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Tue, May 28, 2024


The HR Maestro: Yulia Zavyalova's Art of Career and Branding

Yulia Zavyalova is a trailblazing leader in international IT, currently serving as the Chief of Staff to the Global Sales HR VP, overseeing HR programs across 52 countries. She rose from assistant to top manager in just 9 years, excelling as HR Director at Hewlett Packard Enterprise for 7 years before relocating to the United States. Armed with four higher education degrees, including a master's in international HR management, Yulia is a testament to continuous learning and expertise. Apart from her corporate success, she blends her career with entrepreneurship, running the 'Career in Dress' blog and empowering women through consulting and training since 2020. Juggling a thriving career, marriage, and raising two sons, Yulia stands as an inspiration for achieving professional success while harmonizing with life's essential facets.

Could you share insights into how you crafted your personal brand within the HR domain?
The term "personal brand" is trendy nowadays. But what lies behind it?
Three components: our results, external image, and our connections. The easiest way to build a strong personal brand is through social media. There's no need to attend boring conferences or work tirelessly, just sit at home, share stories on Instagram on expert topics. I think nowadays any professional must be present on social media to be in demand and help a larger number of people.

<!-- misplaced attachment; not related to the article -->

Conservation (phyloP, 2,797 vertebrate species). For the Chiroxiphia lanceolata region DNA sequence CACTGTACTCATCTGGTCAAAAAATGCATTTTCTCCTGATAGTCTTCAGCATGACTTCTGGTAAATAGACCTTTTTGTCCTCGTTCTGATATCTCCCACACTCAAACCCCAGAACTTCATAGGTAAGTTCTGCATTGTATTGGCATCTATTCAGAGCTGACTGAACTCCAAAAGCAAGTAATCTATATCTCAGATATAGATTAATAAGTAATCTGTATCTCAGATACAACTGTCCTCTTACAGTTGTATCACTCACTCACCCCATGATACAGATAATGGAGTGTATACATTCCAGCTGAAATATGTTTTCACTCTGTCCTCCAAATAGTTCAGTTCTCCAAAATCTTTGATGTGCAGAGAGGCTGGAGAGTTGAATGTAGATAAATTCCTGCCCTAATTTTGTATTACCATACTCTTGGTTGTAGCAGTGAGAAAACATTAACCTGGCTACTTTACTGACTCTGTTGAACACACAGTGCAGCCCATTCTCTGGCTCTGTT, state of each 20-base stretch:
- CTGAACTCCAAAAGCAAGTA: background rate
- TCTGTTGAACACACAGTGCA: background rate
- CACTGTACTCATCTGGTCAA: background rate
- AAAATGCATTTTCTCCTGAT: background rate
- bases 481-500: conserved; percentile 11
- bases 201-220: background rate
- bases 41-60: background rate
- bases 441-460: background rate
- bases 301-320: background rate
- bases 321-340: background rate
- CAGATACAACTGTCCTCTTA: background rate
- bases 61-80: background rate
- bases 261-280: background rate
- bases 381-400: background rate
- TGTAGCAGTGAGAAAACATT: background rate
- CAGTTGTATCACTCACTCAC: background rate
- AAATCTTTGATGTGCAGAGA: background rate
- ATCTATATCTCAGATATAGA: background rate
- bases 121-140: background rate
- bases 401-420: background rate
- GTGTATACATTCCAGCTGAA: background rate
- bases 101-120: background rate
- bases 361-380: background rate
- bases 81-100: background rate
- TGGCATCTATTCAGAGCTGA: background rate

What obstacles did you face on your journey to becoming an HR star, and how did you overcome them? 
Being a "star" is relative. In my previous position as HR Director, I was a star because I had a supportive environment. When I moved to the States and became not just an ordinary employee but lagged until I changed teams, stars aren't standalone; they exist in the company of other stars.

Can you discuss the pivotal moments or experiences that helped shape your career in HR?
A pivotal moment was at Procter & Gamble when I was told I had no potential and would spend my whole life as an assistant. I remember being terribly upset and switched to another company. Three years later, I became a director in the new company.

How do you leverage your personal experiences to empower others in their professional growth? 
The most important thing is to help a person see their own strength. People don't need ready-made recipes; they need to understand how to tailor the system to themselves. A girl once approached me, saying she's the wrong kind of HR, she always wants to solve business tasks, not HR tasks. We outlined her career trajectory, and recently she wrote to me that she became a CEO.

In what ways do you believe your approach to HR differs from conventional methodologies? 
Traditional approaches assume that personnel are a resource. I believe that everyone is talented, and the main thing is to understand where their strengths can be applied. I believe that when a person is in the right place, they feel happy every day. So, HR should be called the "Department of Employee Happiness."